The appendix can be removed through either an antegrade or a retrograde technique. In performing the antegrade approach, identify the ascending colon and its taeniae coli, and use a series of Babcock surgical clamps to follow them to their convergence, identifying the base of the appendix. Free the appendix-mesoappendix complex from its adjacent, often inflamed, tissue, and deliver it into the wound. The mesoappendix, containing the appendiceal artery, is then ligated and separated from the appendix. (See the image below.)

In antegrade approach, ascending colon and its tae In antegrade approach, ascending colon and its taeniae coli are identified and followed to their convergence, identifying base of appendix. Appendix-mesoappendix complex is freed from its adjacent, often inflamed, tissue and delivered into wound. Mesoappendix, containing appendiceal artery, is ligated (3-0 Vicryl 2 times) and separated from appendix.

The appendix can be removed in various ways, including simple ligation (the authors' preference), purse-stringing, and inversion appendectomy. The actual method of resection has not been shown to make a significant difference in wound infection, length of hospital stay, postoperative fever, and intra-abdominal abscesses.[24, 25]

The authors' preference is as follows. Once the mesoappendix is divided and the appendiceal/cecal base is clearly exposed, perform simple ligation with 2-0 plain polyglactin, tying off the base; this ligation is performed twice. Place a clamp just proximal to the distal ligature on the appendix, avoiding any inadvertent contamination, and divide sharply. Cauterize the exposed mucosa. (See the image below.)

Completion of appendectomy by dividing appendix be Completion of appendectomy by dividing appendix between 2 ligatures, closer to cecum.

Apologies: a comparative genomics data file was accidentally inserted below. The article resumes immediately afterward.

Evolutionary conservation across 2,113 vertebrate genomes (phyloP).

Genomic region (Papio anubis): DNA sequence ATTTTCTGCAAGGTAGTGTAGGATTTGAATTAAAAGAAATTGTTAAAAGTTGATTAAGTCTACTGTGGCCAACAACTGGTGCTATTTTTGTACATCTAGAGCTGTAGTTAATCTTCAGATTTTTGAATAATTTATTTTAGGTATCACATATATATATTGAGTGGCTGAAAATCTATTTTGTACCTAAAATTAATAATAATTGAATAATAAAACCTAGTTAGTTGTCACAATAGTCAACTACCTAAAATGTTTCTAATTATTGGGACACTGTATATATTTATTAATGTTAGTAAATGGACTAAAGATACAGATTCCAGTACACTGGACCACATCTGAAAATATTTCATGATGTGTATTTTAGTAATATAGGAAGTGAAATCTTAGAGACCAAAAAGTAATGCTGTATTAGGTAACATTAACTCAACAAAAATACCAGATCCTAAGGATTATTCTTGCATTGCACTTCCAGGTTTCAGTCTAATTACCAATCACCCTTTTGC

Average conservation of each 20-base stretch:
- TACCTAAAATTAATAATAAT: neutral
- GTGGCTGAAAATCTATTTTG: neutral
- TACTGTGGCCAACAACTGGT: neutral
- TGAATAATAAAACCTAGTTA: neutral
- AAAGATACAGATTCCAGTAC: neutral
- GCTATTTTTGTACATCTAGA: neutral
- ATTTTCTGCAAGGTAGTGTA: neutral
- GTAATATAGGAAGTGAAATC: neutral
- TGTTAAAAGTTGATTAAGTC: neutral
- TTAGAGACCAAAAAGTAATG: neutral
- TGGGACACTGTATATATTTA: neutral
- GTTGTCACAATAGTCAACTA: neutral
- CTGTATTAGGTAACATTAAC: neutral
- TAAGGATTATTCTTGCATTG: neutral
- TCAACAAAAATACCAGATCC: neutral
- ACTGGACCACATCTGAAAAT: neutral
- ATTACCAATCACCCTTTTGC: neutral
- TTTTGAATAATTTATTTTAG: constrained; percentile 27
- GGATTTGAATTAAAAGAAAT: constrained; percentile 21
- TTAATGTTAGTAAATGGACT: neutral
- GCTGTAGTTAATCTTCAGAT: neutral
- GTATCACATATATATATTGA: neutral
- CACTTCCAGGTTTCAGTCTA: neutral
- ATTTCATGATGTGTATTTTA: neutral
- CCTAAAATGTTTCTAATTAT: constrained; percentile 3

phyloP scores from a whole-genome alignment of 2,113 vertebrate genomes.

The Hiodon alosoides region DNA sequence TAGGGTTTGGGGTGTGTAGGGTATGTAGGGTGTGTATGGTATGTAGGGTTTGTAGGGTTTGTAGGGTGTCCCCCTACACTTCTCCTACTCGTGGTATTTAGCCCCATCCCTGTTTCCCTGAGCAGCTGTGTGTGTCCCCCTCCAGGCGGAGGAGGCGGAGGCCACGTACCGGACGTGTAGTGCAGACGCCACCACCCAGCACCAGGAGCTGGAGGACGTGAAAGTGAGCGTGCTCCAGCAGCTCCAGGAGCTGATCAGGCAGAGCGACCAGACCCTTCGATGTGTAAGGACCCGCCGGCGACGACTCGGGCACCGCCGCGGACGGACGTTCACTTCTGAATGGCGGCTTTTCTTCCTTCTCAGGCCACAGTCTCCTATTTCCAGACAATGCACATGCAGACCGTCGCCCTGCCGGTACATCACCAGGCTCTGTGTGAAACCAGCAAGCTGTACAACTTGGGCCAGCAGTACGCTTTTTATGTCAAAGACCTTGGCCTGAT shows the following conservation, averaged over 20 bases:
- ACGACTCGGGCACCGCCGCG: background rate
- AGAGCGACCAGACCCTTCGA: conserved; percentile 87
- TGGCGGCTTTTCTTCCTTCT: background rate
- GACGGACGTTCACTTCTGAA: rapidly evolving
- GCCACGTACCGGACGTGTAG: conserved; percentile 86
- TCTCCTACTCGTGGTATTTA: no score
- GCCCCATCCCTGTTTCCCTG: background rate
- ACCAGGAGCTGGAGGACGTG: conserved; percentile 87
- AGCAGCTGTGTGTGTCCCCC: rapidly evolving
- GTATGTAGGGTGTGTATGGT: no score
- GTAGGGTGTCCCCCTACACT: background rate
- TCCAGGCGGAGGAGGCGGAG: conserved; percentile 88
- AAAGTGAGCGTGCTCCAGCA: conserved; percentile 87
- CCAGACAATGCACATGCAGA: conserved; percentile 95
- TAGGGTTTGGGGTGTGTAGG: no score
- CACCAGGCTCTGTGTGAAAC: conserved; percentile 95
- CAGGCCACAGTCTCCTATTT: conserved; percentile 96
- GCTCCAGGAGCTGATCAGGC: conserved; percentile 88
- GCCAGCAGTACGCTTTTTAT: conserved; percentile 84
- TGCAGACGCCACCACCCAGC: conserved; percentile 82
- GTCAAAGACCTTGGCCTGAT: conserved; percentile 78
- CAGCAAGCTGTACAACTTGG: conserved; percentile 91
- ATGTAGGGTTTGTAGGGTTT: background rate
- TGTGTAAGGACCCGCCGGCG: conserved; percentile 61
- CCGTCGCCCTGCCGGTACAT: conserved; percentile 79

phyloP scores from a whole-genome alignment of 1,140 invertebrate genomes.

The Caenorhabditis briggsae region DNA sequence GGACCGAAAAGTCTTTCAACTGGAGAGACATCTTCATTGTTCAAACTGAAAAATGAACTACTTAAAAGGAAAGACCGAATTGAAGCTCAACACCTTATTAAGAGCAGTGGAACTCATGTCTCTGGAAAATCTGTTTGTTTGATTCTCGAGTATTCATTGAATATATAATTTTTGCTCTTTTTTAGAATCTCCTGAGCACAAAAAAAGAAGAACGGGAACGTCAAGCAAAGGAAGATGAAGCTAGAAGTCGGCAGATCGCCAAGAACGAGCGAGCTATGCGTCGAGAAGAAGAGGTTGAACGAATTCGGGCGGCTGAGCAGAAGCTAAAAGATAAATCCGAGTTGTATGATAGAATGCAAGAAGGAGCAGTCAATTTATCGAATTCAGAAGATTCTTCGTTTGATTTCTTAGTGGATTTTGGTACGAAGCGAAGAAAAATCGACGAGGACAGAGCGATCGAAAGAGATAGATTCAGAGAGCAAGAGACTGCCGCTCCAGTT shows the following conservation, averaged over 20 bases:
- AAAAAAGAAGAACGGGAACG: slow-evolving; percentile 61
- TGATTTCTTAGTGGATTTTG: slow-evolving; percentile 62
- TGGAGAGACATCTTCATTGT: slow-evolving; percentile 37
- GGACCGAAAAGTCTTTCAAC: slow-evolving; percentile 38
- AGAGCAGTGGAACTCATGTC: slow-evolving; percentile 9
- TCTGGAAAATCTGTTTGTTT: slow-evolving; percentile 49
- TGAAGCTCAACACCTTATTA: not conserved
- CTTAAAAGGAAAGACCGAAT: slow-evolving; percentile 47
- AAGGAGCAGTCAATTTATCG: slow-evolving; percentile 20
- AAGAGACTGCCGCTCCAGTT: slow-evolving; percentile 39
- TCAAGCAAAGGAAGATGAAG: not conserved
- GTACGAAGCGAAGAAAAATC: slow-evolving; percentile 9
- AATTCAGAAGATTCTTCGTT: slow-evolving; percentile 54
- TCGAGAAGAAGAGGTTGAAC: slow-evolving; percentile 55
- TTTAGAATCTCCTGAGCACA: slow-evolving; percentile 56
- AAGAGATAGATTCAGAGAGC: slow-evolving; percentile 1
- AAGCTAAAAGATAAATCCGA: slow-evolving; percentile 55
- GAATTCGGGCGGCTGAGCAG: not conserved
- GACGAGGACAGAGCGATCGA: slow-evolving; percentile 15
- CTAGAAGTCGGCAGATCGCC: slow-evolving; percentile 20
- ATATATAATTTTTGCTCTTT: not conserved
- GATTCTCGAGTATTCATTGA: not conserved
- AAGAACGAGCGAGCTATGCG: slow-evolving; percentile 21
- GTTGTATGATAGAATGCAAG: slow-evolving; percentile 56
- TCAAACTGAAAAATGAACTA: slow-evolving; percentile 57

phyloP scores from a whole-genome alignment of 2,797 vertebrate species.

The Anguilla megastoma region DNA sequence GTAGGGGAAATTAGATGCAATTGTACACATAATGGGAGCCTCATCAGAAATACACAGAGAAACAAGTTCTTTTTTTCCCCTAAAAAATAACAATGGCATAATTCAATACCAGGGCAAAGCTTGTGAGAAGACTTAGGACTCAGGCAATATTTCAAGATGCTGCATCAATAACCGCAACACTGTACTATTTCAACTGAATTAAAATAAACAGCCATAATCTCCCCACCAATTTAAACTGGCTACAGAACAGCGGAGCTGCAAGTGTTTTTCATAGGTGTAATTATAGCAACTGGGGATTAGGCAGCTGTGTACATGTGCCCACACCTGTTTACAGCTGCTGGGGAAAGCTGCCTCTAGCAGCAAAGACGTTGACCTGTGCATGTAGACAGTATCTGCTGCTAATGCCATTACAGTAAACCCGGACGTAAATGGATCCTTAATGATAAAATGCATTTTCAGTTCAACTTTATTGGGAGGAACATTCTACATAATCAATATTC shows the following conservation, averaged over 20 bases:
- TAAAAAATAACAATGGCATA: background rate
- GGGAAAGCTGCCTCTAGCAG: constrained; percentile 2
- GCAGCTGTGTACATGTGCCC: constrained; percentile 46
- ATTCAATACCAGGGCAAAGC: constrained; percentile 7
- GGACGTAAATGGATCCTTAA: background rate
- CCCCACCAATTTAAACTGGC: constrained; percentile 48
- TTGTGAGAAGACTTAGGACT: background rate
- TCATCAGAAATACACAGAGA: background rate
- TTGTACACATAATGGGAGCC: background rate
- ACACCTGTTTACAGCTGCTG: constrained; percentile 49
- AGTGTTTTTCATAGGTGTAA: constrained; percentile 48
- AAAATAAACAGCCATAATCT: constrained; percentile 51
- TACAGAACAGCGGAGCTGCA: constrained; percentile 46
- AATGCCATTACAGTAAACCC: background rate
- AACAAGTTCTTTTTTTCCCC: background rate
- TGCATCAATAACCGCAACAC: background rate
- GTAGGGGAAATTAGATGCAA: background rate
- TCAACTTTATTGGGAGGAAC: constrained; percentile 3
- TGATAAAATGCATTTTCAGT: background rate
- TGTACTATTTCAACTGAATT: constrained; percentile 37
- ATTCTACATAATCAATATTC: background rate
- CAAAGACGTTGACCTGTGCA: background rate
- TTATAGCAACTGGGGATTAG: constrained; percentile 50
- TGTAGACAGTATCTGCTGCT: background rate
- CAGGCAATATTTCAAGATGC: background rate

The retrograde technique is used under the following circumstances:

  • The appendix is very inflamed, and manipulation may cause perforation
  • The appendix is in a retroperitoneal position
  • The appendix is surrounded by inflammatory tissue, omentum, or both, which makes identification difficult

In the retrograde technique, the base of the appendix is found first, exposed, ligated, and transected. Attention is then turned to the mesoappendix, which is ligated last.

After the appendectomy is completed and the wound is copiously irrigated with normal saline, grasp the peritoneum with two straight clamps, and close it with a continuous 3-0 polyglactin stitch. Approximate all split muscle layers, using 3-0 polyglactin at each level. Close the external oblique fascia with a continuous 2-0 polyglactin stitch. Approximate the Scarpa fascia with 3-0 polyglactin, and use 4-0 poliglecaprone subcuticular interrupted sutures for skin closure.

If wound contamination is of concern in complicated appendicitis, the wound may be closed at the musculofascial level, left open and packed for 3-5 days, and secondarily closed. Another option is to leave a Penrose drain in the wound and remove it 2-3 days later. If a phlegmon or abscess is encountered, the abdomen should be thoroughly irrigated with normal saline. Closed suction drainage may be used in these circumstances or if the adequacy of appendiceal stump closure is of concern. According to a 2015 Cochrane review, it is unclear whether routine abdominal drainage is effective in preventing intraperitoneal abscesses after open apendectomy for complicated appendicitis.[26]

Postoperative care

After completion of the surgical procedure, the patient should be encouraged to ambulate, with appropriate pain control. The diet is advanced as tolerated with plans for discharge on postoperative day 1 for noncomplicated appendicitis. Discharge instructions consist of pain management, instructions on indications for urgent return to the emergency department, and an office appointment in 1 week's time.

The postoperative outpatient office visit evaluates the patient's continued progression with a detailed history and physical examination, discussion of the final pathology, and evaluation of the surgical wound. Resumption of normal activity occurs within 1 day following the procedure; adequate analgesia allows safe return to daily duty.

Complications